Motherhood is the ultimate training ground for leadership.
For the past two years, I have been doing a master's degree in Organizational Leadership with an emphasis on servant leadership.
Servant leadership is defined as "the natural feeling that one wants to serve, to serve first," with the best test of servant-leadership being, "Do those served grow as persons? Do they, while being served, become healthier, wiser, freer, more autonomous, more likely themselves to become servants" (Greenleaf, 2002, p. 27)?
Who is better at serving first than a mom? Moms learn to serve even before their child is born. During pregnancy, Mom serves her child by default – her body will nourish the developing baby even if it means leaving the mother lacking. Mom also learns to serve by choice – learning to take care of her body to help the baby, planning for a successful birth, prepping her home and lifestyle to fit a new child, and in many other ways.
When a child is born, he or she needs constant care and nourishment. By default, mom is the nourishment. Continuous feeding, diaper changing, and soothing, although exhausting, provide the level of interaction that makes bonding nearly unavoidable. We learn to love those we serve.
As a child grows, moms get new opportunities to cultivate leadership skills at every turn. Some of the skills listed in my leadership books include listening, empathy, healing, awareness, persuasion, conceptualization, foresight, stewardship, commitment to the growth of people, and building community (Northouse, 2019, p. 229-230). I see moms embodying these traits all the time without even knowing it!
Listening: Moms listen to their young children all day, every day. Then when they become teenagers, moms must truly hone the skill of listening to hear what is not being said.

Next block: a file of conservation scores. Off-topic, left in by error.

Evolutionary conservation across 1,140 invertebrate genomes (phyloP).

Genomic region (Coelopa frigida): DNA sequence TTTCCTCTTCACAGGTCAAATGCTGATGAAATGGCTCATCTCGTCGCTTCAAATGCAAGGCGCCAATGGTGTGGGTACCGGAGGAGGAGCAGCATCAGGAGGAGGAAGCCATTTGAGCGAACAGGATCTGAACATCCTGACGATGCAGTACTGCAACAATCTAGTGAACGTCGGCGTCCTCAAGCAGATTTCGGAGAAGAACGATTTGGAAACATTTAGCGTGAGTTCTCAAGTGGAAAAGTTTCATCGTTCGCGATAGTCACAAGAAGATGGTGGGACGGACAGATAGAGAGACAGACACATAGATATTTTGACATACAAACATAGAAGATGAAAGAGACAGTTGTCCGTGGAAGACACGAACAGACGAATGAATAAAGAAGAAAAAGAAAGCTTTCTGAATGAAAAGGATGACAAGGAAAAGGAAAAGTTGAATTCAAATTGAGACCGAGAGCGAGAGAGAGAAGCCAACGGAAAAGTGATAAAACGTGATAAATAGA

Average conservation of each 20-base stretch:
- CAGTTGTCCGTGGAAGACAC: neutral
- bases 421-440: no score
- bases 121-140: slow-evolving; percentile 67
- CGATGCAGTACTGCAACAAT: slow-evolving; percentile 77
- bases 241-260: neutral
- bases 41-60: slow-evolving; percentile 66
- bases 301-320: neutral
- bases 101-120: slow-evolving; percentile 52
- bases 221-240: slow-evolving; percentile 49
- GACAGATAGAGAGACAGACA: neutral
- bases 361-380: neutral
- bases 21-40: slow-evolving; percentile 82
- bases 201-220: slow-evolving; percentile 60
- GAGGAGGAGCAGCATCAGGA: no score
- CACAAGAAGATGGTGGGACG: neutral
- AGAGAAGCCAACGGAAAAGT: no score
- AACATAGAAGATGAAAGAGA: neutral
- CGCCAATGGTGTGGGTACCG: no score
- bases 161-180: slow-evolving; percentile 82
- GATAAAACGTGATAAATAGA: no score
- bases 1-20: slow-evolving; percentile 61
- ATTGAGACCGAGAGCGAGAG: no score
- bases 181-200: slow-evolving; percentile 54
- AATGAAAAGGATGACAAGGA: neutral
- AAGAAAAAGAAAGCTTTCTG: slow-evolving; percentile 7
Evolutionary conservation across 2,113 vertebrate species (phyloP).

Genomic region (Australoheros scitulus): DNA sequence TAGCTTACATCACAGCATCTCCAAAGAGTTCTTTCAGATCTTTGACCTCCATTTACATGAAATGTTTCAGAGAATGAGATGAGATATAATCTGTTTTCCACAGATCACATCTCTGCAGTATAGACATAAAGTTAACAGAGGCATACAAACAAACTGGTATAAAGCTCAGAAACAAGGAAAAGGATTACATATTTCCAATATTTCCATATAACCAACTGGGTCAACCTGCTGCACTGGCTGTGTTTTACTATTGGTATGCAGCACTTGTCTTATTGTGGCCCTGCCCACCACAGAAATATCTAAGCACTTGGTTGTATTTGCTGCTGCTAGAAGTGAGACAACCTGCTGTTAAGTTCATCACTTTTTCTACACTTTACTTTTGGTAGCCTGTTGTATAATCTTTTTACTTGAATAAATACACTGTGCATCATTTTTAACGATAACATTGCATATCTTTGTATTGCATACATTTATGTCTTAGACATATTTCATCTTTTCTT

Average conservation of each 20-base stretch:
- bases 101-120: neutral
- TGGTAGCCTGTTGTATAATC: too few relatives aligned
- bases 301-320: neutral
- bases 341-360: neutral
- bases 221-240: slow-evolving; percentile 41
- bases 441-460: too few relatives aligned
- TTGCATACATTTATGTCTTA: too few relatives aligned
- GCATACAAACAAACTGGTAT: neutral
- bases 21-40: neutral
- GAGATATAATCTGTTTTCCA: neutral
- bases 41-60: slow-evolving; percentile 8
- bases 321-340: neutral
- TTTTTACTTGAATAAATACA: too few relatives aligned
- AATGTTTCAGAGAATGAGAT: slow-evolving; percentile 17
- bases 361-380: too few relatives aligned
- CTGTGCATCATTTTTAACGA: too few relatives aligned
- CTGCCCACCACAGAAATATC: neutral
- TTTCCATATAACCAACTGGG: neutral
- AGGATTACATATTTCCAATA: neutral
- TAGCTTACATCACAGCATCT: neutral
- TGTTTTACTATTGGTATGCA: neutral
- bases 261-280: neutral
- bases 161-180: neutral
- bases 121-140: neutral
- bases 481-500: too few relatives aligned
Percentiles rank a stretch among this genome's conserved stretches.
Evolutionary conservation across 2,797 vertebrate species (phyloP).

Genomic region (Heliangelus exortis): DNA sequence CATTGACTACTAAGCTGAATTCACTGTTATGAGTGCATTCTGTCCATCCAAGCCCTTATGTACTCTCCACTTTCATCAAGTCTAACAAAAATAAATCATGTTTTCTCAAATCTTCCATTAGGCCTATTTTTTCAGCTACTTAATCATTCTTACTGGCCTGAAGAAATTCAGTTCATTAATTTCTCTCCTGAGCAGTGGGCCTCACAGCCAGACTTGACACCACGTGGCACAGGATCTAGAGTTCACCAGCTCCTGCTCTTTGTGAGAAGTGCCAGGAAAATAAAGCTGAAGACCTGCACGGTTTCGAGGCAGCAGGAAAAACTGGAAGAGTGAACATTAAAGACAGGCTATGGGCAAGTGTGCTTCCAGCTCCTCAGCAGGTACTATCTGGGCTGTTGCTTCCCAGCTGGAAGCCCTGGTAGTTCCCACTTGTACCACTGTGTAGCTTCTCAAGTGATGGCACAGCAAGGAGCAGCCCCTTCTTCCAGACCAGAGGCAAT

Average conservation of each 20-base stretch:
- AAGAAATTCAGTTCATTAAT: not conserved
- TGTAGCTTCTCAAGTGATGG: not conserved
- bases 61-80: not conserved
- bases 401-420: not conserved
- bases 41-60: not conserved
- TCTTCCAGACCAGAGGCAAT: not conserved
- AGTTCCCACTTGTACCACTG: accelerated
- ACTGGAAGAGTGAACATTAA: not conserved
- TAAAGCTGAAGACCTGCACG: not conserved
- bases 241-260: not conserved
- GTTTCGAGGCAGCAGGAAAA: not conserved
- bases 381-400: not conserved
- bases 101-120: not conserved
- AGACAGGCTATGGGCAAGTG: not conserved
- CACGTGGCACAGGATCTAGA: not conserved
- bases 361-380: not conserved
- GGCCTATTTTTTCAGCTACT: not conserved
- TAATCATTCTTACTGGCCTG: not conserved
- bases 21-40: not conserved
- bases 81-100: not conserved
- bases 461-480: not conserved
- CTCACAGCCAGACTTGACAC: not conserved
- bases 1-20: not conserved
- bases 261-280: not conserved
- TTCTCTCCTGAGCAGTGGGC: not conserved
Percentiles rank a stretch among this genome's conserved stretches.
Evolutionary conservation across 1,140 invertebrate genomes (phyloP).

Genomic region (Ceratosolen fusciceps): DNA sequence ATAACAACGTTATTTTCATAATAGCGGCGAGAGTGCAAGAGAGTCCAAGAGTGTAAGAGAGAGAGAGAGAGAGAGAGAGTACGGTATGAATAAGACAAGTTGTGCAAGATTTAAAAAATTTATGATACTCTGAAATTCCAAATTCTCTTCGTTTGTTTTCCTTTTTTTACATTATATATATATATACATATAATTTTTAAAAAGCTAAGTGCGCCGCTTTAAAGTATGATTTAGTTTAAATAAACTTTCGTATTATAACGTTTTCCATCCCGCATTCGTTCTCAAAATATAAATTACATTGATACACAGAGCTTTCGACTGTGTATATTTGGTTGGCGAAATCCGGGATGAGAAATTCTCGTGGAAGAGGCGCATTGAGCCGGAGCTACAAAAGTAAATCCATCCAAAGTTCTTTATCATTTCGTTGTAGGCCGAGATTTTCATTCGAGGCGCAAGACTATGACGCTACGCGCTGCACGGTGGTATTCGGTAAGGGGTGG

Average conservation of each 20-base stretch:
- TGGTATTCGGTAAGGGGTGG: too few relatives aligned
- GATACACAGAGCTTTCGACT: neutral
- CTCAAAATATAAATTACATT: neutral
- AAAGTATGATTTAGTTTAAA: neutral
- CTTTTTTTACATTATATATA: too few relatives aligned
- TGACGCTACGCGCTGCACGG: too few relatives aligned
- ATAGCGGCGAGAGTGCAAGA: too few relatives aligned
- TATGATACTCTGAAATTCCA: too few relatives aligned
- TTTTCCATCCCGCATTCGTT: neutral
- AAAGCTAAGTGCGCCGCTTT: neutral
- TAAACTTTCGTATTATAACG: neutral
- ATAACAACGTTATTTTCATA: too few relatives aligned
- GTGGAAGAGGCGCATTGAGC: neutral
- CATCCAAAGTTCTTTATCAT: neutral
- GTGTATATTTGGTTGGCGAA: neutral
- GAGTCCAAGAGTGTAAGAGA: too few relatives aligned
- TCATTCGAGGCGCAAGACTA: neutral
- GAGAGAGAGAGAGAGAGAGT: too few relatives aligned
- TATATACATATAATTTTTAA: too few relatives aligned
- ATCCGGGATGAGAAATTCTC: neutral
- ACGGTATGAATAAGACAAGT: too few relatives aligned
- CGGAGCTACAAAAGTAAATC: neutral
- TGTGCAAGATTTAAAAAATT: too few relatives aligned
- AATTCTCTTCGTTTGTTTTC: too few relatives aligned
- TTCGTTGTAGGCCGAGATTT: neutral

Empathy: Moms feel their children's pain and want to help.
Healing: Moms help heal their children by guiding them through challenging times. Moms also heal themselves through the process of parenthood. As women grow into motherhood, their perspective of their childhood, their own parents' experiences, and life, in general, expand and change.
Awareness: Moms have to be aware of everything that is going on – where each child is, what each child is responsible for, schoolwork, housework, meals, healthcare, education, deadlines, extracurricular, appropriate developmental stages, etc.
Do you see where I'm going with this? For every trait listed in my leadership books, mothers must or can create that skill through motherhood.
I want to bring awareness to moms that the skills they are cultivating through their calling as a mother are LEADERSHIP skills. Leadership skills are both "forced" upon mothers who care for their children and can be consciously created through the opportunities that present themselves in motherhood.
YOU, mom, are a LEADER. You are not "just a mom," as our socialization often tells us. You are a leader, and you can become a better leader through what you are doing daily. You can be the leader of your own life. You can create the vision and culture you want in your family. You can be a person worth following.
Additionally, all the skills you develop through motherhood are transferable. Whatever else you want to be involved in – PTA, coaching your child's sports team, being on the town recycling committee, running for office, starting a side hustle, going back to school, getting a job, etc.- the leadership abilities you gain through mothering apply!
Don't let the world tell you that you are "losing 20 years of experience". You are gaining invaluable leadership skills in a way that cannot be duplicated anywhere. As William Ross Wallace (1890) astutely titled his poem in praise of motherhood, "The hand that rocks the cradle is the hand that rules the world."
Greenleaf, R.K. (2002). Servant leadership: A journey into the nature of legitimate power and greatness. Paulist Press.
Northouse, P.G. (2019). Leadership. Sage Publications.
Northrop, H.D (1890). Beautiful Gems of Thought and Sentiment. The Colins-Patten Co. (accessed at http://www.potw.org/archive/potw391.html)